By Patrick A. Heller
Commentary on Precious Metals Prepared for CoinWeek.com …..
Don’t look now, but the US and world population is getting older. The average age of members of the American Numismatic Association (coin collectors) is over 50. The shift will become even more dramatic as the greater number of people born during the Baby Boomer years (1946-1964) reach retirement age.
As the population matures, that will impact markets for collectibles in several ways. The most important demographic shift is that numismatic collectors reaching retirement tend to slow down building their holdings. It is likely that many formerly active buyers could turn into net sellers as they seek to augment their cash flow. Any reduction in demand or increase in supply in rare coin market is generally followed by falling prices.
Almost as significant is the shift of assets from one generation to the next as coin collectors die off. With greater numbers of elderly people, today there are more collections included in estates. From decades of experience, I can tell you that most heirs do not share the same passion for the holdings as the coin collector who died. I see a high percentage of collections sold by either the executor or personal representative of the estate or by the heirs who receive the items. In more than a few instances, those selling the collections have much less numismatic knowledge than the collector who died to be able to liquidate the treasures for the best price. (Estate planning note: if your collection consists of specialized items, your non-numismatically inclined heirs will probably thank you if you liquidate them yourself.)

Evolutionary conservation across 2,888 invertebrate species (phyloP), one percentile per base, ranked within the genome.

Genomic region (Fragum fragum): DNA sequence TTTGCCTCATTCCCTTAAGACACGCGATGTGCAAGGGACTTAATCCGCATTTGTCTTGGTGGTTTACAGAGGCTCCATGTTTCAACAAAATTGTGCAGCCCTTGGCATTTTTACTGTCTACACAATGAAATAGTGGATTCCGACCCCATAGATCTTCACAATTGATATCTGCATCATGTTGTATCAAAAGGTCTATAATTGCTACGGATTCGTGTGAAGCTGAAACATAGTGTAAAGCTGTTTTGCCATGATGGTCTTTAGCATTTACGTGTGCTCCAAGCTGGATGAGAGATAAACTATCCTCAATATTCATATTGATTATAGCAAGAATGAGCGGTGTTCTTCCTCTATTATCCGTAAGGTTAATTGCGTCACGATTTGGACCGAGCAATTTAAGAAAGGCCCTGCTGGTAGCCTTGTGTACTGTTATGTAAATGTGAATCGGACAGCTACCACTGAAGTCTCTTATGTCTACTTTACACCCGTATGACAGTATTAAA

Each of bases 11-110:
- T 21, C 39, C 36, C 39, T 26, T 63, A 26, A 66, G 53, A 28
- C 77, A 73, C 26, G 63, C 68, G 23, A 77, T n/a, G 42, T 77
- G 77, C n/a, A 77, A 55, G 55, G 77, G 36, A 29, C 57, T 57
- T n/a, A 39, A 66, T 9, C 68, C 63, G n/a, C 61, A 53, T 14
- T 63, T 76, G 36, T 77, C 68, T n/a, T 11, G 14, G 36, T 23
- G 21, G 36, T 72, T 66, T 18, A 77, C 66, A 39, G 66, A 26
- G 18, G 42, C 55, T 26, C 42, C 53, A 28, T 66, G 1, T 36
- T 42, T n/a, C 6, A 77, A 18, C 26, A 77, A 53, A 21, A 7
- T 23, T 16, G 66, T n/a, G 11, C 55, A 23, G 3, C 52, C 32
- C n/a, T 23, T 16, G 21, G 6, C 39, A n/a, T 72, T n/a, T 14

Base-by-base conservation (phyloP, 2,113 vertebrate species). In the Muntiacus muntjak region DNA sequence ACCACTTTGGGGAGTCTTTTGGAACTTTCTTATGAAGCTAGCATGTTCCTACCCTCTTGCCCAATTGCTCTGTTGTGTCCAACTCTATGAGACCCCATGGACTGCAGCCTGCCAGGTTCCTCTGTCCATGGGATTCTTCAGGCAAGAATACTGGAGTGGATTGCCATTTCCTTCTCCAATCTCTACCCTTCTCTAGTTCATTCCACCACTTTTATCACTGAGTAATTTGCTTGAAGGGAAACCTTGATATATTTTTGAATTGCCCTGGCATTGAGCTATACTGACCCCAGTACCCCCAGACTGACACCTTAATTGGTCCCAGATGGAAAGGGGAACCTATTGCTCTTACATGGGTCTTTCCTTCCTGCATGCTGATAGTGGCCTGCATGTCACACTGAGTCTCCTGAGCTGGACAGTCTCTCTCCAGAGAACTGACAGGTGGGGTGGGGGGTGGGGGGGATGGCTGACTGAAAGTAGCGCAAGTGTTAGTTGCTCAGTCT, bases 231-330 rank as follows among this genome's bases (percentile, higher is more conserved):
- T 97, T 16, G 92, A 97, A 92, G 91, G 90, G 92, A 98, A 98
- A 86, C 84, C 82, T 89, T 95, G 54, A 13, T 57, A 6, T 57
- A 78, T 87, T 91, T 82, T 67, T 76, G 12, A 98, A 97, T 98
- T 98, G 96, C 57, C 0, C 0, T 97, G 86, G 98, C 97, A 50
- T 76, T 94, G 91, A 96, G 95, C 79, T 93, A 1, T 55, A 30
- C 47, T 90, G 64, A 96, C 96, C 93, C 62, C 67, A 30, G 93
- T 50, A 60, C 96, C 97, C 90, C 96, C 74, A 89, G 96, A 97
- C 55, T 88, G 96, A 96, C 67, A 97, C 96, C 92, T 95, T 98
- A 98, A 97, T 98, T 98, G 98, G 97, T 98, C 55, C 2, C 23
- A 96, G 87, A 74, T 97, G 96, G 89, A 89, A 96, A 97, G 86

This demographic shift in supply and demand could bring a silver lining for new, younger collectors. Those numismatic niches where prices decline could present a bargain opportunity to acquire some great rarities.
The rare coin and paper money collector should anticipate the impact of changing demographic patterns on future prices. However, keep in mind that markets are affected by more than demographics. Rare coins and paper money have largely done well since the turn of the century, sparked by rising public interest since the beginning of the Statehood Quarter series and also by higher gold and silver prices. So, a shift in the demographics of numismatic collectors should be factored in with other factors that lead to changes in supply and demand.
Patrick A. Heller was honored with the American Numismatic Association 2012 Harry J. Forman Numismatic Dealer of the Year Award. He owns Liberty Coin Service in Lansing, Michigan and writes Liberty’s Outlook, a monthly newsletter on rare coins and precious metals subjects. Past newsletter issues can be viewed at http://www.libertycoinservice.com. Other commentaries are available at Numismaster ( under “News & Articles) and at CoinInfo. His award-winning radio show “Things You ‘Know’ That Just Aren’t So, And Important News You Need To Know” can be heard at 8:45 AM Wednesday and Friday mornings on 1320-AM WILS in Lansing (which streams live and becomes part of the audio and text archives posted at http://www.1320wils.com. He is also the financier and executive producer of the forthcoming movie “Alongside Night” (trailer posted at http://www.youtube.com/watch?v=sTZ8vn45Cds).